The two authors of this work show the complicity of the church in the "Doctrine of Discovery" that justified the settlement of Native lands, and the subjugation of Native Peoples that resulted, as well as the dehumanizing treatment of African slaves. They trace this back to the transition the church underwent under Constantine, when church and state became Christendom, and Constantine's "faith" was written into the narrative by Eusebius. The crusades led to classifying "infidels" as inferior human beings and the church baptized the early explorers efforts as "evangelistic," and the early settlers appropriated Israel's land covenant and Jesus' "city on a hill" to articulate their justification for "settling" the Native lands.

The most disturbing part of this narrative is the genocidal effects of this settlement reducing a population of approximately six million to under 240,000 at one point. Some was disease. Some was warfare. Some was outright massacre, like Wounded Knee, and some, like the Trail of Tears or the Navajo and Apache removal to Bosque Redondo, when thousands died. Proportionally, the death rate of the latter was greater than the Holocaust.

Another "unsettling truth" was the equivocal character of the "Great Emancipator," Abraham Lincoln. There is a plaque at the base of the Lincoln Memorial that records these words of Lincoln:

"I would save the Union. My paramount object in this struggle is to save the Union, and it is not to save or destroy slavery. If I could save the Union without freeing any slave, I would do it; and if I could save it by freeing all the slaves I would do it; and if I could save it by freeing some and leaving others alone I would also do that."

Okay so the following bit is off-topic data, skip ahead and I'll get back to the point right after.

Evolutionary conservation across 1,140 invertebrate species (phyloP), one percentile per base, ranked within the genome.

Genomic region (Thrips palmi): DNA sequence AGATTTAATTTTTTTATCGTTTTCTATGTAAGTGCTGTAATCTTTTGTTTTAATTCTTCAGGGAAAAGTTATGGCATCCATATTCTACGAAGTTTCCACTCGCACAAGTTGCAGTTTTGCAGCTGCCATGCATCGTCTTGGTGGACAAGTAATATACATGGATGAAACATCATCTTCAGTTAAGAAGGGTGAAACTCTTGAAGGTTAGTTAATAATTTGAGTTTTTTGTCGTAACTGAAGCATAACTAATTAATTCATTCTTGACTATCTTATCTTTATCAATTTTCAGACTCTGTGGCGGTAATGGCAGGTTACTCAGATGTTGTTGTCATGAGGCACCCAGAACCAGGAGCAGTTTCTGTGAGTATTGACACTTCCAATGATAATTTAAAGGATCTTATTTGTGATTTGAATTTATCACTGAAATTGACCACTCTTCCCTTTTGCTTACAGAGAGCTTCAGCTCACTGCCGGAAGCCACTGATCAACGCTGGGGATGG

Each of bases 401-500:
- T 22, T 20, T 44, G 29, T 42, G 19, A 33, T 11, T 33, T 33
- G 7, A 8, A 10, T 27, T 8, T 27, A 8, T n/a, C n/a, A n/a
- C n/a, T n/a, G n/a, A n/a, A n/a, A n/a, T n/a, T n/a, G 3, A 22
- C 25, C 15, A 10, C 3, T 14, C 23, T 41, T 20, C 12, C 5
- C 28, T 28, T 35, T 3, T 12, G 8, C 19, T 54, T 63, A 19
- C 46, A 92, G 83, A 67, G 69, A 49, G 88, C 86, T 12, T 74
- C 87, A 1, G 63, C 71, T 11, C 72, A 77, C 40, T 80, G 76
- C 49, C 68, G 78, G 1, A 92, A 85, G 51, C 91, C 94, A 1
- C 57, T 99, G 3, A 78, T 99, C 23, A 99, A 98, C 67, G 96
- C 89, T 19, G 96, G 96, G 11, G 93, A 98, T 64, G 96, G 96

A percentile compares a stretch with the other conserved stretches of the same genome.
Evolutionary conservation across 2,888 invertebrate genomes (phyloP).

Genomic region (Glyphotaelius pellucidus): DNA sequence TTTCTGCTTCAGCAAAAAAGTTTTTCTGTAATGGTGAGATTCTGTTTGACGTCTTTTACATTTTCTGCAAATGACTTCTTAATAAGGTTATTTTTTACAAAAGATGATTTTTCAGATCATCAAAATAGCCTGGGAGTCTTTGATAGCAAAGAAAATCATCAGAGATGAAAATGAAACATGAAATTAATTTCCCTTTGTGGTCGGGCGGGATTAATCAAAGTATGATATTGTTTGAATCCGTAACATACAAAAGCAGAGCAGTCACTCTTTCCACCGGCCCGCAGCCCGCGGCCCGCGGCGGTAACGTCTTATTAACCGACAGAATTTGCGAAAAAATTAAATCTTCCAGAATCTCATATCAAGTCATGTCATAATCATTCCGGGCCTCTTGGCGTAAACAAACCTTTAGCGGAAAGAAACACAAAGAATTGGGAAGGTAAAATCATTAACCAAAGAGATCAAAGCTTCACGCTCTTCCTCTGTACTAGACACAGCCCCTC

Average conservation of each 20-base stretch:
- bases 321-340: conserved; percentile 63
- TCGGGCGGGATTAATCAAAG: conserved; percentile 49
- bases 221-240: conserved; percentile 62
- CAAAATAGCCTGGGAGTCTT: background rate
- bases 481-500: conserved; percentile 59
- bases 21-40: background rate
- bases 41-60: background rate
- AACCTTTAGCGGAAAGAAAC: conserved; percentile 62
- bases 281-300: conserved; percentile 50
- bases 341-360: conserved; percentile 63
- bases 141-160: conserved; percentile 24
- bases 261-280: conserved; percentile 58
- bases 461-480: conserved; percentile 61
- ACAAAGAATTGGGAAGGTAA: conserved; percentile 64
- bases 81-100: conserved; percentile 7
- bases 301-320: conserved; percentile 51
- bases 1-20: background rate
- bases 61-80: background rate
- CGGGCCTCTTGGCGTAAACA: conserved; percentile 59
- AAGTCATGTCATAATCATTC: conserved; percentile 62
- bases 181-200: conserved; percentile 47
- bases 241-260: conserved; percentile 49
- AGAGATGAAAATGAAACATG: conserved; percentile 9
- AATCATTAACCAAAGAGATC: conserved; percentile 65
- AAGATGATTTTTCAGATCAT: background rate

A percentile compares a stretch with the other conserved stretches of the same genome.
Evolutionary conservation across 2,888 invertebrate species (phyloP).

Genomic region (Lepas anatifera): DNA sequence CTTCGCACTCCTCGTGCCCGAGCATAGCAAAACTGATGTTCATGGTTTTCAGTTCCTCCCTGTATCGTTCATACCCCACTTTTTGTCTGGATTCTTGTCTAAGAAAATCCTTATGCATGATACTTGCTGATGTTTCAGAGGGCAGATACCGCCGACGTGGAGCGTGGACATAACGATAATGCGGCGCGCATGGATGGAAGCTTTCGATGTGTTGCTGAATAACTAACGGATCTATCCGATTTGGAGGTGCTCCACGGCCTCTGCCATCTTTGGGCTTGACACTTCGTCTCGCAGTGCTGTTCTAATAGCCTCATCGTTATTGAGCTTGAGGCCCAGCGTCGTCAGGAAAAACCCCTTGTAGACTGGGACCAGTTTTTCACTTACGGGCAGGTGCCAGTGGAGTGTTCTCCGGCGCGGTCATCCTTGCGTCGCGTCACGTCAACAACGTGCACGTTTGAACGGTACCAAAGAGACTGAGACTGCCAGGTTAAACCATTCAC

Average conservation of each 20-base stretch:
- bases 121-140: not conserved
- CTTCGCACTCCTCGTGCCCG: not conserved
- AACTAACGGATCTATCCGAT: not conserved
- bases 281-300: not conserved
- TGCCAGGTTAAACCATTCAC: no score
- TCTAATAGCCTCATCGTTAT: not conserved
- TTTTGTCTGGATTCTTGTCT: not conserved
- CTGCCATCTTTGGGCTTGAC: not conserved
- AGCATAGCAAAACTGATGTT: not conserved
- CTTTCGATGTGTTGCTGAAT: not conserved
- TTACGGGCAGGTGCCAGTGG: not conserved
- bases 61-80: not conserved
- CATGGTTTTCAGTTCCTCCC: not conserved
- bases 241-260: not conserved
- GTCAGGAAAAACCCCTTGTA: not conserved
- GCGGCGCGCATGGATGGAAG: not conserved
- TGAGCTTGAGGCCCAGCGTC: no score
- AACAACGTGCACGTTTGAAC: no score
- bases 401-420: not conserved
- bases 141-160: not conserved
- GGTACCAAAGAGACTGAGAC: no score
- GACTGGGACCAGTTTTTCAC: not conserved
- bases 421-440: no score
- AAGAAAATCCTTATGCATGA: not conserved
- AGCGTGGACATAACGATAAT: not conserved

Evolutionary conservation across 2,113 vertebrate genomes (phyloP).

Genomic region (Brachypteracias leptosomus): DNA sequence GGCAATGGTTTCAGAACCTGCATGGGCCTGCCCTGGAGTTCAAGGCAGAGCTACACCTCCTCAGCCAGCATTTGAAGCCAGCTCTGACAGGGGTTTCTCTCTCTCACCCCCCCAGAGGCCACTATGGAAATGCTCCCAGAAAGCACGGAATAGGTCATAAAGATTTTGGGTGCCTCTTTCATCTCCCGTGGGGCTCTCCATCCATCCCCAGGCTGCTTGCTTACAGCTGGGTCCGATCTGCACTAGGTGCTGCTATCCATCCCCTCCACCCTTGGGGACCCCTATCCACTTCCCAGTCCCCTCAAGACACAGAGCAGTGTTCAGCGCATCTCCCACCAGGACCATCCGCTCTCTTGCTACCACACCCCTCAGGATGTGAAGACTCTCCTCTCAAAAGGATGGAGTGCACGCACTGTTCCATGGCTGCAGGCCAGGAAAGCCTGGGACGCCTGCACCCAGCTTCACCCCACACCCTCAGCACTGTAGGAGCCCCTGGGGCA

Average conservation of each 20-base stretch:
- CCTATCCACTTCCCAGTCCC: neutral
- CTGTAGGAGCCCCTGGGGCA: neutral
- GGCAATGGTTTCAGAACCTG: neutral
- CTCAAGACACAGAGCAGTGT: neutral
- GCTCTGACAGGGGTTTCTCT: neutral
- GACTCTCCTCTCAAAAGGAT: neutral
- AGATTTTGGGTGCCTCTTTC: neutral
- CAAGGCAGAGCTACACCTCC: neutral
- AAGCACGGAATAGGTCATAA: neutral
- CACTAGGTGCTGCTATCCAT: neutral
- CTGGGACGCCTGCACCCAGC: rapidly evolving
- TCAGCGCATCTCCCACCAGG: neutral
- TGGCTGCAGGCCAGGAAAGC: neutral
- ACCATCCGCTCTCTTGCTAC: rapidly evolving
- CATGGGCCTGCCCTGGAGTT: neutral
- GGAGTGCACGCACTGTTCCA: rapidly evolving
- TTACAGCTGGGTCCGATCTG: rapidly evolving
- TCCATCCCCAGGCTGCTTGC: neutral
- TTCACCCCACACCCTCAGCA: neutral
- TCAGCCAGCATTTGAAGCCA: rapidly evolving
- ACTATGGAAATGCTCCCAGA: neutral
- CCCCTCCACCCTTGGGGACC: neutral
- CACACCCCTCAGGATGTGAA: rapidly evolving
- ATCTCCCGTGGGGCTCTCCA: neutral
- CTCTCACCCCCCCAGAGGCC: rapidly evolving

An uprising of Dakota initially led to 2 of 40 being sentenced to death. Lincoln expanded the criteria for death sentences resulting in the execution of 39. Subsequently, Lincoln signed into law a bill nullifying treaties with the Dakota and Winnebago tribes in Minnesota and mandating their forced removal to the Dakota Territory. Bounties were set on those who who tried to escape the roundup.

The authors conclude with how we react to these unsettling truths, including the efforts of Christian boarding schools designed to "kill the Indian to save the man.". One of the most interesting ideas, but also one on which I'd like to see more research is what they termed Perpetrator Induced Traumatic Stress (PITS). They contend that Native Peoples and African Americans are not the only ones traumatized by the Doctrine of Discovery. White America is also traumatized. The authors propose that this may explain the "triggering" effect of the election of Barack Obama as president. They also propose that healing can come only through lament, relational apologies to the Tribal People whose lands were taken and the children of slaves forcibly brought here, and with Tribal peoples, and acknowledgement of thanks to them as hosts in a land where we are guests. That's only a beginning, but a necessary one.